In my last blog, Effortless Riding or Riding with Less Effort we discussed what we bring to our ride, or how to generate “state” in preparation for our ride.
I had a friend recently say to me “My mare is REALLY working for me!”
What do you suppose she meant by that? Since we are quite good friends and based on some other comments after that declaration I know that what she meant was that she was experiencing a wonderful , harmonious relationship with her mare and that the result was thrilling! They were in sync, there was collaboration going on.
Another comment she said was “I have figured out how to organize my ride to suit her”.
So does this mean giving over complete control to the horse, no, but it does mean taking into consideration how that horse works the best. What type of warm up works best, a long walk on a loose rein, lots of stretch work, some lateral work, or ground work before getting on, or a combination of those?
Each horse comes to the ride with their own needs and preferences and if we don’t take them into consideration we are losing a valuable asset to our ride and our training program. If we get on and declare, “this is the way it is going to be, we are doing this, this and this, in this order..”we are going to create a dictatorship and not a collaborative experience. Some horses really enjoy working and have a very strong work ethic. With those horses it is easy to get and stay very serious and we may have to interject some play and fun into the ride to make sure those A type personality horses don’t burn out. Some horses need a bit more coaxing to want to work and we might only be able to do serious training a couple days a week and do other things such as gymnastic exercises, hacks out, trail obstacle work, cavaletti.
I have a horse who has told me in no uncertain terms that 2 days a week is his limit for dressage work. Since dressage is my discipline of choice at first I found this very frustrating and tried to change his mind. Not a good idea! Talk about too much effort-ting..oh my, he would work very hard for me for those two days and after that Rider Beware! Spook, buck, any excuse to say, no way!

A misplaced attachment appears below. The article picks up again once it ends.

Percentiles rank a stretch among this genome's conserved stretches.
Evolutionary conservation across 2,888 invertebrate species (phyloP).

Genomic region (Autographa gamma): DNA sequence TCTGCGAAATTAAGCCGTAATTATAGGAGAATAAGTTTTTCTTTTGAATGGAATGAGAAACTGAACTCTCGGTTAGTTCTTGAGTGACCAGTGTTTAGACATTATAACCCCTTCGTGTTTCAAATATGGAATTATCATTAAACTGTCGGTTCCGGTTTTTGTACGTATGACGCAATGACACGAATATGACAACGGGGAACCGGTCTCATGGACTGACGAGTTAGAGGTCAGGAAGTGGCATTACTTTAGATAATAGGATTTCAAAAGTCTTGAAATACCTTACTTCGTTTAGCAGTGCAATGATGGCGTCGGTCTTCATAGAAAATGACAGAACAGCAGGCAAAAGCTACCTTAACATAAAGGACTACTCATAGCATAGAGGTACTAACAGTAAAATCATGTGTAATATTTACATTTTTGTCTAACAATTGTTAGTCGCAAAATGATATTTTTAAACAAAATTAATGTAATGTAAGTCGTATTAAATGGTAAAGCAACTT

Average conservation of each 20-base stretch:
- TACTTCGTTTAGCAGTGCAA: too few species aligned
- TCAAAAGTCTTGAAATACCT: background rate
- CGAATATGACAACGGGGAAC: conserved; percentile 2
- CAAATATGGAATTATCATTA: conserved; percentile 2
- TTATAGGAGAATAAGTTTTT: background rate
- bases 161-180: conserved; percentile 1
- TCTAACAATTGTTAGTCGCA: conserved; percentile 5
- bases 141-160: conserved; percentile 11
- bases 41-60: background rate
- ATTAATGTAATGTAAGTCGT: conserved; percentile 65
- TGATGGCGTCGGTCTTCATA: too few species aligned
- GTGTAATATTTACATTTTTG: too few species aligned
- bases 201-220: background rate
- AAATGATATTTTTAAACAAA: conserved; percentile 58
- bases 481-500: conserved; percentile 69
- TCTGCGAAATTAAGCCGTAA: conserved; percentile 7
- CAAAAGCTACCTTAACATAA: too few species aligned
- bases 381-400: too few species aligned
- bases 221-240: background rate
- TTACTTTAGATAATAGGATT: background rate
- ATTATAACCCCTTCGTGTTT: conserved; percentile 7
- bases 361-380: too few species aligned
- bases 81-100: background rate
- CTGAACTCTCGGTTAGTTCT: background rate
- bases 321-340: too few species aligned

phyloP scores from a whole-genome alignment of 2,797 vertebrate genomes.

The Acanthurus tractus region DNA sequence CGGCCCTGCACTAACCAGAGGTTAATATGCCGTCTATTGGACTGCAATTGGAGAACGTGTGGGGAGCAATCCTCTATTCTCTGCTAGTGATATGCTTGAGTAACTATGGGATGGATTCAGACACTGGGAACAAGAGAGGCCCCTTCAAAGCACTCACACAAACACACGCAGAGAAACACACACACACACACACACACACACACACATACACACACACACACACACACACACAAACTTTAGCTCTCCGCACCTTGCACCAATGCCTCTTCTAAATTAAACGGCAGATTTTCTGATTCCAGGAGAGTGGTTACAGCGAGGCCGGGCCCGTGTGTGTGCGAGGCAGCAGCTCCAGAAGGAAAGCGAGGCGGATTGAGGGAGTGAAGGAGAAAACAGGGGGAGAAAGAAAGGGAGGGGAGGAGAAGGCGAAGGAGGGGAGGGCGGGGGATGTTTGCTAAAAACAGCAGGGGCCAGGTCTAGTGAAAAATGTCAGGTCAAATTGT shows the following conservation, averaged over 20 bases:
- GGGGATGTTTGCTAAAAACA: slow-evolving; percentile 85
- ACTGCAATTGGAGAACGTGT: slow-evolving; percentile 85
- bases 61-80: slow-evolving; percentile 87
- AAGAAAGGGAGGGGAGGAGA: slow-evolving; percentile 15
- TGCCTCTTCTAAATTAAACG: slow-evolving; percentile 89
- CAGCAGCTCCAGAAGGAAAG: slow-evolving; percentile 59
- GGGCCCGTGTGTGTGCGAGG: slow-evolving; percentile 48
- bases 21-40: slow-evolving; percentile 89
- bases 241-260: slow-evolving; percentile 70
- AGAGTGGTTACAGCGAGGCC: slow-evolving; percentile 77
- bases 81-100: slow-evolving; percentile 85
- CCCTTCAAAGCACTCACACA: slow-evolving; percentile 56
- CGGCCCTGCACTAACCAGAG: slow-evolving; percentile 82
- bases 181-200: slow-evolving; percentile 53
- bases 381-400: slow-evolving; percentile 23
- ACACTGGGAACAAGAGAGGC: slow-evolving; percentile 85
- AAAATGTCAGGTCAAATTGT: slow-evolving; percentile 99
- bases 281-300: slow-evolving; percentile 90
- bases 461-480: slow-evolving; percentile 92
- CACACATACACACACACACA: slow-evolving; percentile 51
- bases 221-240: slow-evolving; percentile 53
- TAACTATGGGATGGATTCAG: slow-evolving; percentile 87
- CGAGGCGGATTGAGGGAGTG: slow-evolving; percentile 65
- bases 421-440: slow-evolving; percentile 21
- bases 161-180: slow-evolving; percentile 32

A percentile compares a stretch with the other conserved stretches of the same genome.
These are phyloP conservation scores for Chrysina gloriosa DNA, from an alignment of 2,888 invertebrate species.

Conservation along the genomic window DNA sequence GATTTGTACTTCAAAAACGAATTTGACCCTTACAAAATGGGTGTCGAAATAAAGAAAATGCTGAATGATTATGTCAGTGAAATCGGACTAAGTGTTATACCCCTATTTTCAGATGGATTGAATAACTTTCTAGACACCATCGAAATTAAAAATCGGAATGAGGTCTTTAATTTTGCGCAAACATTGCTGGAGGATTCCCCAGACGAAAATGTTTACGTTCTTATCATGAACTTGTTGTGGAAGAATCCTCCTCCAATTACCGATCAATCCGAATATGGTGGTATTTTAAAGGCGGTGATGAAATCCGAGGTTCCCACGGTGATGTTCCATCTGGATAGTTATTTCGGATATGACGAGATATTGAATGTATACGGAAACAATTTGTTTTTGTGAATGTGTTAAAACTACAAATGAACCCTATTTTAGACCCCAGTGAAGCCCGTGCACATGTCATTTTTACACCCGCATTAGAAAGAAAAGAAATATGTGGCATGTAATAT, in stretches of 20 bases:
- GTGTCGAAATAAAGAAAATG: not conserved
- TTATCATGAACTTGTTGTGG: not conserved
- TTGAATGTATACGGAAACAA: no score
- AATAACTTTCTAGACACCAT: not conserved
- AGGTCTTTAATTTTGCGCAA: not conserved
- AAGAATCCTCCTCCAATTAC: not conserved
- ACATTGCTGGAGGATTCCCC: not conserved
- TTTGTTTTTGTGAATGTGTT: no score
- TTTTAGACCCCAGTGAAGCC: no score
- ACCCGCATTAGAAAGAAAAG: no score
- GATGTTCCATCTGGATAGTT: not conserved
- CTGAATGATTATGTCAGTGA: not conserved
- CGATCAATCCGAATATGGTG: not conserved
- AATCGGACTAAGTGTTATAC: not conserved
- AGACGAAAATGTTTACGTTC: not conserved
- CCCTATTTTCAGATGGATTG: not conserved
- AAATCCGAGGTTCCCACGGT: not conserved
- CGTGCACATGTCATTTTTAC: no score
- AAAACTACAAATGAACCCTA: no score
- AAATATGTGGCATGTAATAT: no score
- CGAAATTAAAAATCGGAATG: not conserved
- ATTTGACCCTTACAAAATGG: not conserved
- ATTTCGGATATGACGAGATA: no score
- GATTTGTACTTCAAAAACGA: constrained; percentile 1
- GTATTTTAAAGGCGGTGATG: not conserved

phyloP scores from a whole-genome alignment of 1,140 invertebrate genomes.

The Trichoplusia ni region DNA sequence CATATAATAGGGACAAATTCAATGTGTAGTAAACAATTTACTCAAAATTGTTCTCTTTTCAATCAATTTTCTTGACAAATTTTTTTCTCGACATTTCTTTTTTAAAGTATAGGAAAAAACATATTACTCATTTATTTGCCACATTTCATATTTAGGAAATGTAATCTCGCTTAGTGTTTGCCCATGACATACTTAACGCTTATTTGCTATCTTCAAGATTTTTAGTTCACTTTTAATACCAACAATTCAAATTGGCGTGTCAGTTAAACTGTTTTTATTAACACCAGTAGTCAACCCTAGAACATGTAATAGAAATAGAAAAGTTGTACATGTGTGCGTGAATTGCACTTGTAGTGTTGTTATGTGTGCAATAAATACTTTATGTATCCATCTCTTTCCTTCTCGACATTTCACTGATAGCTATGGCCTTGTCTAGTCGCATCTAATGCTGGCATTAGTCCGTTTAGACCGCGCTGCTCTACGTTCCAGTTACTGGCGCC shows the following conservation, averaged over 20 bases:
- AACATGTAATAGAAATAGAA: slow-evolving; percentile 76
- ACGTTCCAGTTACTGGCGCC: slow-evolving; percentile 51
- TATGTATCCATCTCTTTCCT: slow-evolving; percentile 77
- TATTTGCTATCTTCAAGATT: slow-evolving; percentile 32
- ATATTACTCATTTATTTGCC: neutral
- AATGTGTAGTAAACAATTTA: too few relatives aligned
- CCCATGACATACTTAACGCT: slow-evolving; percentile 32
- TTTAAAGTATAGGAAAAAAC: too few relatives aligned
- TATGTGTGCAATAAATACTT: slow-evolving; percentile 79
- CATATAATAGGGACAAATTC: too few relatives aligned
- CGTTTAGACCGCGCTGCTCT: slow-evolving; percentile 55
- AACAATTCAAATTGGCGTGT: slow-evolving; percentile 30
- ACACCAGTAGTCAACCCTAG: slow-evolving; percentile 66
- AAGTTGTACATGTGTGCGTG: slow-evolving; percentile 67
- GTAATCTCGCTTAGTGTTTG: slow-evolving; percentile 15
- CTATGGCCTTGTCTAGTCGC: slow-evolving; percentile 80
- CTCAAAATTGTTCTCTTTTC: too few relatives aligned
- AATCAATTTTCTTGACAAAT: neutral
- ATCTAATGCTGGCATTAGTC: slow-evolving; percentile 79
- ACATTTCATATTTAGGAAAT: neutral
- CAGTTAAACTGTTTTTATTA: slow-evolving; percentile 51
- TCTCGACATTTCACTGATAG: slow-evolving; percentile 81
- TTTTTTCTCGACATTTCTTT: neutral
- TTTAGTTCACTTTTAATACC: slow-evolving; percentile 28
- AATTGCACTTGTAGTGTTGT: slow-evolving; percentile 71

So I learned and didn’t die in the process! And it has made me become a much better partner to him, we came to an agreement and really have learned some fun things to do in the process. He needed a lot of variety so I had to stretch myself as well and learn some new things . So as I said in my first blog, which is worth repeating is to ask the horse what are you here to teach me? If we remain open and receptive our horses are always teaching us, but are we always listening?
So what does all this have to do with Efforting or not Efforting. Well the bottom line is how do we find that balance between achieving our riding goals and keeping our partners happy? I know for myself when I am trying to make it happen, That is a red flag! I am off track and need to look at what I can shift to get me back in harmony with my horse.
Yes there are times you have to make something happen, to stay safe etc but I am not talking about that, I am talking about during my ride, when I feel frustrated, when I have that grimace on my face, my horse is tense, he has that grimace on his face..those are all what it looks like when I am trying to make it happen. Usually starts in the neck, my neck, his neck , which of course works it’s way down through our whole bodies till we both feel stiff as boards, Whoa! Pause, re direct..this is NOT working, what can I do in this moment to shift this? Of course all of this is happening in a split second and there is very dynamic movement going on , how do I get back into the flow of this movement, feel what is happening in my body that is creating this tension and how to shift it into something that works but is not over working?
Here in lies the challenge , and most of it has to do with gaining a better understanding of my body and how it works. What I know from my years of training and teaching Alexander Technique is that I can reorganize my head , neck and spine relationship, and by doing so I can help my horse reorganize that relationship as well. This takes clear thinking combined with good body mapping, skills I try to convey to my students as well. I don’t get it right all the time but I really enjoy the process and when I see my horse release tension and feel that glow of a great ride come back I know I am on the right track.
Happy Joyful Holiday Rides To You!!!